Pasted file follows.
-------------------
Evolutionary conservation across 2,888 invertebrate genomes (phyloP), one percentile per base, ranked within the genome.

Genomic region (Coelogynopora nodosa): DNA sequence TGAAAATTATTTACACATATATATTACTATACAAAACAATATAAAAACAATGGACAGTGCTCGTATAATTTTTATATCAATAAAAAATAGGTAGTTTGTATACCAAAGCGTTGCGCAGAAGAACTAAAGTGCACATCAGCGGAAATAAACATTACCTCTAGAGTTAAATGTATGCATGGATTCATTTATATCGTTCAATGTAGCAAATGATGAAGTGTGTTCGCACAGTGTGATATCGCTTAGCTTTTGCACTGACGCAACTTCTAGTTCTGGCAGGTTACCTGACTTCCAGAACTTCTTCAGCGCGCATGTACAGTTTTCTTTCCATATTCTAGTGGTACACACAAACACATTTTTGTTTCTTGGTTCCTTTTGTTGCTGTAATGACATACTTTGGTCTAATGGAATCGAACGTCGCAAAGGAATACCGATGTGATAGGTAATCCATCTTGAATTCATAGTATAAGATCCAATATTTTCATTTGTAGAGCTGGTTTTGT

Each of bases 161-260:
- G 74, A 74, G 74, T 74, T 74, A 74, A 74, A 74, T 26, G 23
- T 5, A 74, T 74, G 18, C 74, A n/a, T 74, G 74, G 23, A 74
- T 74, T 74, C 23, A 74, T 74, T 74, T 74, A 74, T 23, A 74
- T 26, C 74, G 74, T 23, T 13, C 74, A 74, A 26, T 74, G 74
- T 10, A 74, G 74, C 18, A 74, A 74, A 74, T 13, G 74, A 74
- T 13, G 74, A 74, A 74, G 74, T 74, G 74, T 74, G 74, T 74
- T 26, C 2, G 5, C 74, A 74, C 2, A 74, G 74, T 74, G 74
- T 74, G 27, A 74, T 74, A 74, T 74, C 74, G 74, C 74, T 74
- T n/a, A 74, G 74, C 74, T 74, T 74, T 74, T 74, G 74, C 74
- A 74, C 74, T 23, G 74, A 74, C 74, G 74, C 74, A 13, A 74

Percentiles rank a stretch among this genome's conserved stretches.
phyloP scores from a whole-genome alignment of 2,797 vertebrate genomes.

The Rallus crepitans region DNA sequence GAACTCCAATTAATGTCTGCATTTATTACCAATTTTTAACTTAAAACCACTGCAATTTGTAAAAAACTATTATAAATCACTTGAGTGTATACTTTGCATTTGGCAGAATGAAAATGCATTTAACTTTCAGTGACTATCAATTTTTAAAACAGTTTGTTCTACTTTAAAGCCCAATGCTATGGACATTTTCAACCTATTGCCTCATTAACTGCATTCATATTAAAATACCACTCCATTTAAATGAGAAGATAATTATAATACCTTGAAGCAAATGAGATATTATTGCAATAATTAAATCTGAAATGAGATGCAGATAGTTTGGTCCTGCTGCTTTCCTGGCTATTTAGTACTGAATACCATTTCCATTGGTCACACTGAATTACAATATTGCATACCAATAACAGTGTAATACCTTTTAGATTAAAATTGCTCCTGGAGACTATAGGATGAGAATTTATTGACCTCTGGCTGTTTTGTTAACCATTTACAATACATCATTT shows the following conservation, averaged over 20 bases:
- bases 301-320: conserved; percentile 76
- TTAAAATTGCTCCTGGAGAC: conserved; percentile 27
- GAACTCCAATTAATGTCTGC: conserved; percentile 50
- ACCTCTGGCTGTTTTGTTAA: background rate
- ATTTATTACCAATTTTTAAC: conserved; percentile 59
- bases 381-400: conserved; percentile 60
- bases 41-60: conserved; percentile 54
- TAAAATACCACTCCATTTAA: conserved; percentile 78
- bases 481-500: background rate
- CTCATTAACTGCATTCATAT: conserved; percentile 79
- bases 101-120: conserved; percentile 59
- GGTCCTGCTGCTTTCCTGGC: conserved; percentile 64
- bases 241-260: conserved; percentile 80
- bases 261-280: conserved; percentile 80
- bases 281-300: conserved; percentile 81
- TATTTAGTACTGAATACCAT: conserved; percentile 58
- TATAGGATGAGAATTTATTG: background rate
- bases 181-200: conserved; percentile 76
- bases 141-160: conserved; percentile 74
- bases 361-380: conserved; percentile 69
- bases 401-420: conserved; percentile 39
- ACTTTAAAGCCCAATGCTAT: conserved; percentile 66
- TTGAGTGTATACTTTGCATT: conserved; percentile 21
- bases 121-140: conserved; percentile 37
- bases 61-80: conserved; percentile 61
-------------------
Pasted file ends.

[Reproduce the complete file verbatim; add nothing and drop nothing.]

Evolutionary conservation across 2,888 invertebrate genomes (phyloP), one percentile per base, ranked within the genome.

Genomic region (Coelogynopora nodosa): DNA sequence TGAAAATTATTTACACATATATATTACTATACAAAACAATATAAAAACAATGGACAGTGCTCGTATAATTTTTATATCAATAAAAAATAGGTAGTTTGTATACCAAAGCGTTGCGCAGAAGAACTAAAGTGCACATCAGCGGAAATAAACATTACCTCTAGAGTTAAATGTATGCATGGATTCATTTATATCGTTCAATGTAGCAAATGATGAAGTGTGTTCGCACAGTGTGATATCGCTTAGCTTTTGCACTGACGCAACTTCTAGTTCTGGCAGGTTACCTGACTTCCAGAACTTCTTCAGCGCGCATGTACAGTTTTCTTTCCATATTCTAGTGGTACACACAAACACATTTTTGTTTCTTGGTTCCTTTTGTTGCTGTAATGACATACTTTGGTCTAATGGAATCGAACGTCGCAAAGGAATACCGATGTGATAGGTAATCCATCTTGAATTCATAGTATAAGATCCAATATTTTCATTTGTAGAGCTGGTTTTGT

Each of bases 161-260:
- G 74, A 74, G 74, T 74, T 74, A 74, A 74, A 74, T 26, G 23
- T 5, A 74, T 74, G 18, C 74, A n/a, T 74, G 74, G 23, A 74
- T 74, T 74, C 23, A 74, T 74, T 74, T 74, A 74, T 23, A 74
- T 26, C 74, G 74, T 23, T 13, C 74, A 74, A 26, T 74, G 74
- T 10, A 74, G 74, C 18, A 74, A 74, A 74, T 13, G 74, A 74
- T 13, G 74, A 74, A 74, G 74, T 74, G 74, T 74, G 74, T 74
- T 26, C 2, G 5, C 74, A 74, C 2, A 74, G 74, T 74, G 74
- T 74, G 27, A 74, T 74, A 74, T 74, C 74, G 74, C 74, T 74
- T n/a, A 74, G 74, C 74, T 74, T 74, T 74, T 74, G 74, C 74
- A 74, C 74, T 23, G 74, A 74, C 74, G 74, C 74, A 13, A 74

Percentiles rank a stretch among this genome's conserved stretches.
phyloP scores from a whole-genome alignment of 2,797 vertebrate genomes.

The Rallus crepitans region DNA sequence GAACTCCAATTAATGTCTGCATTTATTACCAATTTTTAACTTAAAACCACTGCAATTTGTAAAAAACTATTATAAATCACTTGAGTGTATACTTTGCATTTGGCAGAATGAAAATGCATTTAACTTTCAGTGACTATCAATTTTTAAAACAGTTTGTTCTACTTTAAAGCCCAATGCTATGGACATTTTCAACCTATTGCCTCATTAACTGCATTCATATTAAAATACCACTCCATTTAAATGAGAAGATAATTATAATACCTTGAAGCAAATGAGATATTATTGCAATAATTAAATCTGAAATGAGATGCAGATAGTTTGGTCCTGCTGCTTTCCTGGCTATTTAGTACTGAATACCATTTCCATTGGTCACACTGAATTACAATATTGCATACCAATAACAGTGTAATACCTTTTAGATTAAAATTGCTCCTGGAGACTATAGGATGAGAATTTATTGACCTCTGGCTGTTTTGTTAACCATTTACAATACATCATTT shows the following conservation, averaged over 20 bases:
- bases 301-320: conserved; percentile 76
- TTAAAATTGCTCCTGGAGAC: conserved; percentile 27
- GAACTCCAATTAATGTCTGC: conserved; percentile 50
- ACCTCTGGCTGTTTTGTTAA: background rate
- ATTTATTACCAATTTTTAAC: conserved; percentile 59
- bases 381-400: conserved; percentile 60
- bases 41-60: conserved; percentile 54
- TAAAATACCACTCCATTTAA: conserved; percentile 78
- bases 481-500: background rate
- CTCATTAACTGCATTCATAT: conserved; percentile 79
- bases 101-120: conserved; percentile 59
- GGTCCTGCTGCTTTCCTGGC: conserved; percentile 64
- bases 241-260: conserved; percentile 80
- bases 261-280: conserved; percentile 80
- bases 281-300: conserved; percentile 81
- TATTTAGTACTGAATACCAT: conserved; percentile 58
- TATAGGATGAGAATTTATTG: background rate
- bases 181-200: conserved; percentile 76
- bases 141-160: conserved; percentile 74
- bases 361-380: conserved; percentile 69
- bases 401-420: conserved; percentile 39
- ACTTTAAAGCCCAATGCTAT: conserved; percentile 66
- TTGAGTGTATACTTTGCATT: conserved; percentile 21
- bases 121-140: conserved; percentile 37
- bases 61-80: conserved; percentile 61